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Mental Health and the Law

Mental health and mental disorders have several implications for the law due to the fact that many mental disorders may result in an individual causing harm to themselves and others. In these situations, it is possible for the individual to be civilly committed or be let off in a case as unfit to stand trial or be given the insanity defence.

Unfortunately, society often portrays a negative view of those suffering from a mental illness, considering them dangerous and violent. This is mainly influenced by the fact that news articles are only written about the negative, rare incidents, such as the well-known incident where a man was beheaded on a Greyhound bus by an individual with schizophrenia. The severity of the situations reported in mass media cause society to automatically associate mental illness with danger, creating a negative schema in their heads that then applies to everyone, even though many people with mental disorders may be seeking treatment and lead relatively normal lives.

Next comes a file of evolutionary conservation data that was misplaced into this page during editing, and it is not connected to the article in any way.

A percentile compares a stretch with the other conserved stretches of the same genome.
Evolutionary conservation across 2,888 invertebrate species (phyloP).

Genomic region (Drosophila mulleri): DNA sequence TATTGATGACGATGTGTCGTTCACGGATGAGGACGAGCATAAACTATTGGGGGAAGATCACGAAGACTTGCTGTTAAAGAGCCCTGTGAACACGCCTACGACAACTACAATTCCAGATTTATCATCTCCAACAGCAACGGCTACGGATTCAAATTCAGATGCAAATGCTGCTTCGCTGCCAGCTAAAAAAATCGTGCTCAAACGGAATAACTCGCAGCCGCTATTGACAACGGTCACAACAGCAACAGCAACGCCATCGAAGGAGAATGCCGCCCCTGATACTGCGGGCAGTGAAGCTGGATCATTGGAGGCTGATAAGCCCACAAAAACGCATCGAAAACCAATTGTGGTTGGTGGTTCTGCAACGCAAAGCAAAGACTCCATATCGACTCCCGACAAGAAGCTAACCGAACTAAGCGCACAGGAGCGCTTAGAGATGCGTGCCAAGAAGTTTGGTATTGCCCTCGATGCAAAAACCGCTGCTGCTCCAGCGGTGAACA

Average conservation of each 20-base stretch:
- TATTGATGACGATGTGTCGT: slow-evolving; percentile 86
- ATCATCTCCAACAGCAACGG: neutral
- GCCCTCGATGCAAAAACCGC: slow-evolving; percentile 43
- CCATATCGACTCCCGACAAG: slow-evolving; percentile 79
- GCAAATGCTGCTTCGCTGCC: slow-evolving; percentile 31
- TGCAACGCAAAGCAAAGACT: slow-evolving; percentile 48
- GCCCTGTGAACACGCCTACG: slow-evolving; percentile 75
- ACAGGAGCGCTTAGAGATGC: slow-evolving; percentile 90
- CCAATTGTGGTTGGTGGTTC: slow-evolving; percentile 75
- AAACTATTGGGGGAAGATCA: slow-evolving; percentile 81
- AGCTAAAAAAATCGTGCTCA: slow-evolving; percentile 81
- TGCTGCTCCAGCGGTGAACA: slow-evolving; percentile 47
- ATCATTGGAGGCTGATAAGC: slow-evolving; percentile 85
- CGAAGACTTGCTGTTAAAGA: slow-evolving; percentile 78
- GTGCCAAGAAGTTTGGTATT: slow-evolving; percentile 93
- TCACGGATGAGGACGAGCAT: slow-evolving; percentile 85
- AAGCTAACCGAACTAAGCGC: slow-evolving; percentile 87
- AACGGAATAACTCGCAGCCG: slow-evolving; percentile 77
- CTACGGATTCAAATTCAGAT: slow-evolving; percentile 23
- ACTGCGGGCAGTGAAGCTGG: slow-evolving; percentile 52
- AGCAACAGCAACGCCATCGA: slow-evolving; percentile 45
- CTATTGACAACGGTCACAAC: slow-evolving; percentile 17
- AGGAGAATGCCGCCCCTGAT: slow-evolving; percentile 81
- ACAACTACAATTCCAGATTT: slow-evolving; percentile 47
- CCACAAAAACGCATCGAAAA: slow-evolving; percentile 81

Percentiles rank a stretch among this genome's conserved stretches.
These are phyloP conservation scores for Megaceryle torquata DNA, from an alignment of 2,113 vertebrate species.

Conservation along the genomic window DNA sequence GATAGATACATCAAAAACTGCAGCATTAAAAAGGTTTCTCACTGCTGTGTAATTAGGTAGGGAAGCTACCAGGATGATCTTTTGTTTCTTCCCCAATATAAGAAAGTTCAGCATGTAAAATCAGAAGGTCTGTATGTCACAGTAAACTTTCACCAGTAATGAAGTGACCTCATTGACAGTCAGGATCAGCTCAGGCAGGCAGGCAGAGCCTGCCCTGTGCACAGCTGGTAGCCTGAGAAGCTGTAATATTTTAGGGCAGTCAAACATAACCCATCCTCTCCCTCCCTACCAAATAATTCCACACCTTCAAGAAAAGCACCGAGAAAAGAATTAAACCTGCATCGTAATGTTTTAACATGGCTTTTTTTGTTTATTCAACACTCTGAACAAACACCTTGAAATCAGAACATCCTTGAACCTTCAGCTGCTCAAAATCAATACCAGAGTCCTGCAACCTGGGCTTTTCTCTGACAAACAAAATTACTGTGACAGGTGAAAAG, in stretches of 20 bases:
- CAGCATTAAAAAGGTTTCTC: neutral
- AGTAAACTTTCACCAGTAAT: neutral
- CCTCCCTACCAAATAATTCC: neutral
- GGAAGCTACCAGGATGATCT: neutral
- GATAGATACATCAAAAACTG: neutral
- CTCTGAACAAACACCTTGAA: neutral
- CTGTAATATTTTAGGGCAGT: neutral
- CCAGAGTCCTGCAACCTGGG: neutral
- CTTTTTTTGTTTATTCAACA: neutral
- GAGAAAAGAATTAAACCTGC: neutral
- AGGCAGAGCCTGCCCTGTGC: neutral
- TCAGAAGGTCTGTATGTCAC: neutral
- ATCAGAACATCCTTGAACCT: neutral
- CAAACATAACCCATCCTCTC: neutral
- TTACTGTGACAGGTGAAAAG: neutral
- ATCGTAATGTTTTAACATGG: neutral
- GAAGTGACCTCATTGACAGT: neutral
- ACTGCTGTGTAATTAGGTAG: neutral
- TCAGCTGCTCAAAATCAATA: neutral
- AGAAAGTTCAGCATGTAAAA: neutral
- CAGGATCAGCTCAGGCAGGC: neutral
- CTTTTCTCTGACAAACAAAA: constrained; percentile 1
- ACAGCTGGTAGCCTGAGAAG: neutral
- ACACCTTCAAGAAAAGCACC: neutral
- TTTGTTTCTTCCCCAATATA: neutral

Vince Weiguang Li, Tim McLean's killer, pleaded the insanity defence and is said to be currently recovering under treatment at a secure facility.

In situations where an individual commits an illegal act but was not in a cognitive state that would allow them to make appropriate judgements and decisions, they may be given an insanity defence and instead of being put into jail, they may go to a psychiatric facility where they'll stay until doctors determine they are well enough to be released. Similar judgments can also be made for people with intellectual disibilities or issues that would impact their ability to control themselves.

Similarly, if an individual is sufferring from a mental illness and is deemed unable to take care of themselves or pose a danger to themselves, such as someone who is anorexic and refuses to eat or someone who has depression and doesn't move to eat or take care of any of their needs, then they may be civilly committed into a hospital or mental health facility. People who may be civilly committed may also be unable to make good decisions, such as someone with a mental illness that is spending all of their savings unwisely. In some cases, the next of kin may be given control of the individual's assets so that they can make legal decisions in their place.

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